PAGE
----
EU Commission officially backs Ukraine as candidate
The European Commission believes Ukraine should be granted the status of candidate for European Union membership, the chief of the EU’s executive body, Ursula von der Leyen announced on Friday.
The country would still need to implement some changes to match the EU’s requirements, but it already boasts a “very robust parliamentary, presidential democracy” as well as “a very vibrant and active civil society,” von der Leyen told reporters in Brussels.
Her comments came the day after the regime in Kiev banned two more opposition parties, taking the total to nine.
“Ukraine has clearly demonstrated the country’s aspiration and the country’s determination to live up to European values and standards,” the German official, who was dressed in blue and yellow Ukrainian colors, insisted.
Referring to Kiev’s conflict with Russia, the European Commission head pointed out that “we all know that Ukrainians are ready to die for the European perspective. We want them to live with us, the EU.”
Von der Leyen also praised Ukrainian authorities for keeping the country running despite the ongoing fighting.
She claimed that before the conflict Kiev had already managed to implement reforms aimed at tackling corruption, reducing the influence of the oligarchy and strengthening the rights of minorities. However, she added that “we want to see results on the ground.”
Von der Leyen offered no evidence to back up her assertions.
“To conclude on Ukraine, we have one clear message and that is – yes, Ukraine deserves European perspective; yes, Ukraine should be welcome as a candidate country,” von der Leyen said.
The European Commission has also suggested that EU candidate status should be provided to Ukraine’s neighbor, Moldova, according to the official.
The final decision on whether Kiev and Chisinau are worthy, is to be made by the heads of EU governments during their summit in Brussels next week. Ukraine and Moldova would require the unanimous support of all 27 member states to receive the much desired candidate status.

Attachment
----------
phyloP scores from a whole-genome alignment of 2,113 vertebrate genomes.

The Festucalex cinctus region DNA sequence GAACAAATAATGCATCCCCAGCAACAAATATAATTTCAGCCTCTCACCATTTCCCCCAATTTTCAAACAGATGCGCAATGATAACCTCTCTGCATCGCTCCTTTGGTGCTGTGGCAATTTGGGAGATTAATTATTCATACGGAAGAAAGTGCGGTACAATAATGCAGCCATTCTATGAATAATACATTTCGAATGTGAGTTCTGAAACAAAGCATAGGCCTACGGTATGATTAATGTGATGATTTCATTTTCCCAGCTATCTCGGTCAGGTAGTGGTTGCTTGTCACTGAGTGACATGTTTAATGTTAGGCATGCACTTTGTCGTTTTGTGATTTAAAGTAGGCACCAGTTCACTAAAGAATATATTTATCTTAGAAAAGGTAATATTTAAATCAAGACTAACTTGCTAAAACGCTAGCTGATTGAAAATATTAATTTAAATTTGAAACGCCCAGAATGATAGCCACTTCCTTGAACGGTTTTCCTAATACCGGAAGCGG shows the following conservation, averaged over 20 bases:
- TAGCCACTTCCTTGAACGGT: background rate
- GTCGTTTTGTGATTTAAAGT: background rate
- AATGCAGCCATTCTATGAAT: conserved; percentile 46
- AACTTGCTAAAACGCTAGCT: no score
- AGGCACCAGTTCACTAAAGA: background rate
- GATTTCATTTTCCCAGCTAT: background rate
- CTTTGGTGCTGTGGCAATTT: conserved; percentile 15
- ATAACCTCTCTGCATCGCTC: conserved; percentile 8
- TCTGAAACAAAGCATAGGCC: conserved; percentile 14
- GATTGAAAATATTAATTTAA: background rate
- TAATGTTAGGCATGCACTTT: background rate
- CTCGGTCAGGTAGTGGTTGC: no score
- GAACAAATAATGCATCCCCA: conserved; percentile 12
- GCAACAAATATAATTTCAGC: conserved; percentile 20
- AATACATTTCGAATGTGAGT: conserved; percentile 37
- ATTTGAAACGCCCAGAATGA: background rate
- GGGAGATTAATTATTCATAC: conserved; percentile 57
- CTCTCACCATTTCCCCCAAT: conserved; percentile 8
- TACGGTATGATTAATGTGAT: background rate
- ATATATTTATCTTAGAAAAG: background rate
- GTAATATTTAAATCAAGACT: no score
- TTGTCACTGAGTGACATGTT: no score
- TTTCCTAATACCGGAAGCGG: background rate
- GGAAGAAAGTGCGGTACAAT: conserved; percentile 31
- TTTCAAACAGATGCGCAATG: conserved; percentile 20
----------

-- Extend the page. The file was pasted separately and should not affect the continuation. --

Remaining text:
Media reports earlier claimed that nations like the Netherlands, Denmark and Austria could vote against the Ukrainian bid over concerns about corruption and rule of law in the country.
The announcement by von der Leyen follows Thursday’s visit to Kiev by the leaders of France, Germany and Italy, who backed Ukraine’s EU aspirations, but pointed out that the country won’t receive any preferential treatment from Brussels.
Granting candidate status to Ukraine would become “a strong, quick, expected gesture of hope and clarity” amid the conflict with Russia, French President Emmanuel Macron said.
Moscow initially said that it wouldn’t object to Ukraine being in the EU as, unlike NATO, it was not a military bloc.
But last month, Russian Foreign Minister Sergey Lavrov revealed that Moscow had changed its stance on the issue.
The EU’s behavior during the conflict, which included weapons shipments to Kiev and a push for a military solution, indicated that the bloc was merging with NATO and becoming “an aggressive militant player that has ambitions stretching far beyond the European continent.”